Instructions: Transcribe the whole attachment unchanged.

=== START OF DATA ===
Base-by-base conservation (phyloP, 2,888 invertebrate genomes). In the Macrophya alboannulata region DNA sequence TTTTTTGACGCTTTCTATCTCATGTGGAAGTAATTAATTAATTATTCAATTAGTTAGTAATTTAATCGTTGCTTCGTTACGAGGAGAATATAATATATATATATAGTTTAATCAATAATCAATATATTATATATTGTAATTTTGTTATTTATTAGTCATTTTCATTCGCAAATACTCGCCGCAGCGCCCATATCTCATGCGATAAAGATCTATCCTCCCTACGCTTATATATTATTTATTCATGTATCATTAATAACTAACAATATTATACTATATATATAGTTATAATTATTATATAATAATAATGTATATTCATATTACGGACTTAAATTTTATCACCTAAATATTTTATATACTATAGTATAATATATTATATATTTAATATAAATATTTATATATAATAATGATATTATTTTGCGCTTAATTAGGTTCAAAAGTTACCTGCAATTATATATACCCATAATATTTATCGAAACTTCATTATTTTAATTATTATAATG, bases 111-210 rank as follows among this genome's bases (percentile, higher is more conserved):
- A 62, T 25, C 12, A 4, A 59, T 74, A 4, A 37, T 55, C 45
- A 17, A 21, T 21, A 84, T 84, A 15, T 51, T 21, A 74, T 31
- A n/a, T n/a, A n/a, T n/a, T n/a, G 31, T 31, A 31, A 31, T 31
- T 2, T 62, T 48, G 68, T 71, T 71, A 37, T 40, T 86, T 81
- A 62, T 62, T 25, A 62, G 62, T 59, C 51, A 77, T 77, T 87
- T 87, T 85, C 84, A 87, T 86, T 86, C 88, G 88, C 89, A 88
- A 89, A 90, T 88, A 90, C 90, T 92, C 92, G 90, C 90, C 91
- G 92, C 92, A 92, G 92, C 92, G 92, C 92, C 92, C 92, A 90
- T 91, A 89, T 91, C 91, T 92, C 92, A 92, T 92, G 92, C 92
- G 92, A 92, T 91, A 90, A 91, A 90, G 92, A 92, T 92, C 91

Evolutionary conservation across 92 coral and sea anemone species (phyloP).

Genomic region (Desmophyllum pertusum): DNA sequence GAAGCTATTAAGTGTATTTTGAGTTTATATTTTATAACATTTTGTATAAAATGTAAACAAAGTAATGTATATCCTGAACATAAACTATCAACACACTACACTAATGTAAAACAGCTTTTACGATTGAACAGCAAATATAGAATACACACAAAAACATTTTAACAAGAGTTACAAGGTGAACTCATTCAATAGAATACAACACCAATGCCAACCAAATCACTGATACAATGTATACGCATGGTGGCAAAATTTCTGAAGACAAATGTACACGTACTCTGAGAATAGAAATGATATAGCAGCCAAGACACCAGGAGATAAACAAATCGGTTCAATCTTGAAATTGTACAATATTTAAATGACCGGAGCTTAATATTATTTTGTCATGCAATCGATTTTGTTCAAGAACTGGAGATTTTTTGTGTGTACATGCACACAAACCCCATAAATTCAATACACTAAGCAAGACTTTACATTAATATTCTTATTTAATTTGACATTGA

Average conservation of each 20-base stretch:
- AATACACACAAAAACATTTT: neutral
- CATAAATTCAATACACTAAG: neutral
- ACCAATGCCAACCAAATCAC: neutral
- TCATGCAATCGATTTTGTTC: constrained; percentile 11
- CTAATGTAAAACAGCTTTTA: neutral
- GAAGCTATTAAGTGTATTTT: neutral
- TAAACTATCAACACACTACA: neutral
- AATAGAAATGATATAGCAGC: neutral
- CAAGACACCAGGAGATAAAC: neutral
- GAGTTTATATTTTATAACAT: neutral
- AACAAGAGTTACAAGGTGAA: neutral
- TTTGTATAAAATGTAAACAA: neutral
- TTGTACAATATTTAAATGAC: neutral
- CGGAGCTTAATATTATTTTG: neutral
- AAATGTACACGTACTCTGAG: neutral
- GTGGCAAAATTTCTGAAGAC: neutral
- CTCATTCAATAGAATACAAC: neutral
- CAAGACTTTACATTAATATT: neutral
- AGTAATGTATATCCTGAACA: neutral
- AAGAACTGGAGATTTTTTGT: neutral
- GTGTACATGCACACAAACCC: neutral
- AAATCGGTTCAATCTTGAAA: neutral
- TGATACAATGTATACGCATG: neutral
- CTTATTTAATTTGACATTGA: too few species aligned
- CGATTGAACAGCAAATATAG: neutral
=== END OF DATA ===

Base-by-base conservation (phyloP, 2,888 invertebrate genomes). In the Macrophya alboannulata region DNA sequence TTTTTTGACGCTTTCTATCTCATGTGGAAGTAATTAATTAATTATTCAATTAGTTAGTAATTTAATCGTTGCTTCGTTACGAGGAGAATATAATATATATATATAGTTTAATCAATAATCAATATATTATATATTGTAATTTTGTTATTTATTAGTCATTTTCATTCGCAAATACTCGCCGCAGCGCCCATATCTCATGCGATAAAGATCTATCCTCCCTACGCTTATATATTATTTATTCATGTATCATTAATAACTAACAATATTATACTATATATATAGTTATAATTATTATATAATAATAATGTATATTCATATTACGGACTTAAATTTTATCACCTAAATATTTTATATACTATAGTATAATATATTATATATTTAATATAAATATTTATATATAATAATGATATTATTTTGCGCTTAATTAGGTTCAAAAGTTACCTGCAATTATATATACCCATAATATTTATCGAAACTTCATTATTTTAATTATTATAATG, bases 111-210 rank as follows among this genome's bases (percentile, higher is more conserved):
- A 62, T 25, C 12, A 4, A 59, T 74, A 4, A 37, T 55, C 45
- A 17, A 21, T 21, A 84, T 84, A 15, T 51, T 21, A 74, T 31
- A n/a, T n/a, A n/a, T n/a, T n/a, G 31, T 31, A 31, A 31, T 31
- T 2, T 62, T 48, G 68, T 71, T 71, A 37, T 40, T 86, T 81
- A 62, T 62, T 25, A 62, G 62, T 59, C 51, A 77, T 77, T 87
- T 87, T 85, C 84, A 87, T 86, T 86, C 88, G 88, C 89, A 88
- A 89, A 90, T 88, A 90, C 90, T 92, C 92, G 90, C 90, C 91
- G 92, C 92, A 92, G 92, C 92, G 92, C 92, C 92, C 92, A 90
- T 91, A 89, T 91, C 91, T 92, C 92, A 92, T 92, G 92, C 92
- G 92, A 92, T 91, A 90, A 91, A 90, G 92, A 92, T 92, C 91

Evolutionary conservation across 92 coral and sea anemone species (phyloP).

Genomic region (Desmophyllum pertusum): DNA sequence GAAGCTATTAAGTGTATTTTGAGTTTATATTTTATAACATTTTGTATAAAATGTAAACAAAGTAATGTATATCCTGAACATAAACTATCAACACACTACACTAATGTAAAACAGCTTTTACGATTGAACAGCAAATATAGAATACACACAAAAACATTTTAACAAGAGTTACAAGGTGAACTCATTCAATAGAATACAACACCAATGCCAACCAAATCACTGATACAATGTATACGCATGGTGGCAAAATTTCTGAAGACAAATGTACACGTACTCTGAGAATAGAAATGATATAGCAGCCAAGACACCAGGAGATAAACAAATCGGTTCAATCTTGAAATTGTACAATATTTAAATGACCGGAGCTTAATATTATTTTGTCATGCAATCGATTTTGTTCAAGAACTGGAGATTTTTTGTGTGTACATGCACACAAACCCCATAAATTCAATACACTAAGCAAGACTTTACATTAATATTCTTATTTAATTTGACATTGA

Average conservation of each 20-base stretch:
- AATACACACAAAAACATTTT: neutral
- CATAAATTCAATACACTAAG: neutral
- ACCAATGCCAACCAAATCAC: neutral
- TCATGCAATCGATTTTGTTC: constrained; percentile 11
- CTAATGTAAAACAGCTTTTA: neutral
- GAAGCTATTAAGTGTATTTT: neutral
- TAAACTATCAACACACTACA: neutral
- AATAGAAATGATATAGCAGC: neutral
- CAAGACACCAGGAGATAAAC: neutral
- GAGTTTATATTTTATAACAT: neutral
- AACAAGAGTTACAAGGTGAA: neutral
- TTTGTATAAAATGTAAACAA: neutral
- TTGTACAATATTTAAATGAC: neutral
- CGGAGCTTAATATTATTTTG: neutral
- AAATGTACACGTACTCTGAG: neutral
- GTGGCAAAATTTCTGAAGAC: neutral
- CTCATTCAATAGAATACAAC: neutral
- CAAGACTTTACATTAATATT: neutral
- AGTAATGTATATCCTGAACA: neutral
- AAGAACTGGAGATTTTTTGT: neutral
- GTGTACATGCACACAAACCC: neutral
- AAATCGGTTCAATCTTGAAA: neutral
- TGATACAATGTATACGCATG: neutral
- CTTATTTAATTTGACATTGA: too few species aligned
- CGATTGAACAGCAAATATAG: neutral